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Opinion: Halo Infinite's tedious Battle Pass is bringing me down, man

In its current form, the Battle Pass is a misshapen, dreary abomination that actively damages the core experience.

Halo Infinite's multiplayer beta is sumptuous. Like the smoothest lemon curd you'll ever eat or a slice of impossibly decadent banoffee pie, 343 Industries' long-awaited shooter is pure comfort food. Wistful euphoria that recalls a time when blockbuster titles could be chunky, properly gamey affairs that didn't need to be encased in weapons-grade grit or demand players become the last-one-standing to find a home.

Yet, as much as it's a callback to what feels like a bygone era, Halo Infinite has also moved with the times. Sure, you can play rampant games of capture the flag or oddball and convince yourself you're back in that shoebox of a college dorm you used to call paradise, but look deeper and you'll notice there's something off about this eye-rolling tab of nostalgia.

There's an emptiness behind every pistol-popping double kill, heart-pumping gravity hammer spree, and good-lord-did-you-see-that plasma grenade trickshot, and its name is Battle Pass.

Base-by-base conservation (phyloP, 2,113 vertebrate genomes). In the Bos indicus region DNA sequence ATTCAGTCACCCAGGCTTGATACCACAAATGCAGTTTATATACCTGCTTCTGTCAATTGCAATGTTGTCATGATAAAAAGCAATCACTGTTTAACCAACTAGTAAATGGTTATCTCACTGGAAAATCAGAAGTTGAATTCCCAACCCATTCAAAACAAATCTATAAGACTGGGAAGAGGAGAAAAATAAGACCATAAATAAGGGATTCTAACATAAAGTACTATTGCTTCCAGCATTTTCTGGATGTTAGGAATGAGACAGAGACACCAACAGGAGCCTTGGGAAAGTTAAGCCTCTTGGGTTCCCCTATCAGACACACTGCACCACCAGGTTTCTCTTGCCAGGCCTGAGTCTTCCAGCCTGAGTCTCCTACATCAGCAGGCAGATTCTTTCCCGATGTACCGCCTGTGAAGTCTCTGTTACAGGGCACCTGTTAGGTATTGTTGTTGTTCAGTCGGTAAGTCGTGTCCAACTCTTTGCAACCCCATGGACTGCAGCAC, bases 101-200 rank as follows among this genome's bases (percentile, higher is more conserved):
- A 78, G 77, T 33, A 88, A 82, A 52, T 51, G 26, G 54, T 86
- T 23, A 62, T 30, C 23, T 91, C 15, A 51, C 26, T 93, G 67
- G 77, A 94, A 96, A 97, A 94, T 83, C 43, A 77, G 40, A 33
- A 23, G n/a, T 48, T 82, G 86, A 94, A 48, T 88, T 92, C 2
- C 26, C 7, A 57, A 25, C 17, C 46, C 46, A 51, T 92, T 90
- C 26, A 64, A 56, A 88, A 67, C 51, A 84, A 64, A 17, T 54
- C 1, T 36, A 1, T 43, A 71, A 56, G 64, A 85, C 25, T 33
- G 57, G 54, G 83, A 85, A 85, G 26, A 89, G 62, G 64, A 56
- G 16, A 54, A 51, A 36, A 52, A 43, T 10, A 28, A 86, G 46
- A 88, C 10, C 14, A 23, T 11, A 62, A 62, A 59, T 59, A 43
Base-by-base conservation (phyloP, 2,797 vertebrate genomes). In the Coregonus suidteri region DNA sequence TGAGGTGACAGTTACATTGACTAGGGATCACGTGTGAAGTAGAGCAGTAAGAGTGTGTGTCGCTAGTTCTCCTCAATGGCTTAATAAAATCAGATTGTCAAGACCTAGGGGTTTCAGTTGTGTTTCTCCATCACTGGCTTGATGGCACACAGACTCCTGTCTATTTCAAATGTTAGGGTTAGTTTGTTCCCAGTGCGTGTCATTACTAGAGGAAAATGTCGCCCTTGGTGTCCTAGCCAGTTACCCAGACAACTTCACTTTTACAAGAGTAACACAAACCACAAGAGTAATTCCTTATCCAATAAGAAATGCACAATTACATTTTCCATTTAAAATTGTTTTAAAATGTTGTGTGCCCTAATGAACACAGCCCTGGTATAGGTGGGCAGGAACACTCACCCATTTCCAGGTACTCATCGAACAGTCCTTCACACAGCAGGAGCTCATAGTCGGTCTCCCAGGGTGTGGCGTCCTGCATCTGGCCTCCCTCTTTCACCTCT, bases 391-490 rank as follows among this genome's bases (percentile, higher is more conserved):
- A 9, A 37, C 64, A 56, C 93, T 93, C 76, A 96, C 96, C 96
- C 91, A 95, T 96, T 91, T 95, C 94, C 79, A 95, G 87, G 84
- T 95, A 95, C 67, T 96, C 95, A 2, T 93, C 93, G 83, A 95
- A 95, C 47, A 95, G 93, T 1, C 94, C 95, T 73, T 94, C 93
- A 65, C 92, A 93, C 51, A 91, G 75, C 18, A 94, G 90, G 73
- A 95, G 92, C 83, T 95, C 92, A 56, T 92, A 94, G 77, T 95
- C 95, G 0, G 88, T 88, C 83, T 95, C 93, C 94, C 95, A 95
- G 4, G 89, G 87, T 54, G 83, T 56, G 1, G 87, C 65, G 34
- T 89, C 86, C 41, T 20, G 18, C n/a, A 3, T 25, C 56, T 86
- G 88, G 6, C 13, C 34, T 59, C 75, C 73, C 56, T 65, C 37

Square peg, meet round hole

The Battle Pass in Halo Infinite isn't just broken, it's fundamentally misguided. One of those aforementioned attempts to 'get with the times,' the Battle Pass might feel like a natural addition to Halo Infinite given developer 343 Industries' decision to make the multiplayer side of things free-to-play. In its current form, however, it's a misshapen, dreary abomination that actively damages the core experience.

Before I explain precisely why Halo Infinite's Battle Pass is such an incredulously awful design misstep, I feel compelled to state that I'm not against free-to-play monetisation. Not when it's done right, at least. Apex Legends, a title I've played for hundreds of hours without spending a dime, has a Battle Pass system that feels fair, balanced, and engaging for both paying customers and parasites like myself. Cosmetics are plentiful thanks to Apex Packs that are dished out quicker than cookies at a blood drive, while XP is earned based on how you perform in each game alongside daily challenges that encourage diverse play without undermining the main objective: survive.

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You'll never look this cool.

Then you've got Halo Infinite. A game that's essentially a giddy sci-fi diorama in digital form, where players are handed items like laser swords, heat-seeking plasma launchers, and ENTIRE FUCKING TANKS and told "go play." It's chaos, pure and simple. And yet, despite all of the cool, outrageous shit you can do in Halo -- including (but not limited to) using a grapple hook to hijack an alien jet mid-flight or punting an explosive container at some chump halfway across the map like a steroid-filled trebuchet -- its Battle Pass is perhaps the most painfully white bread thing in existence.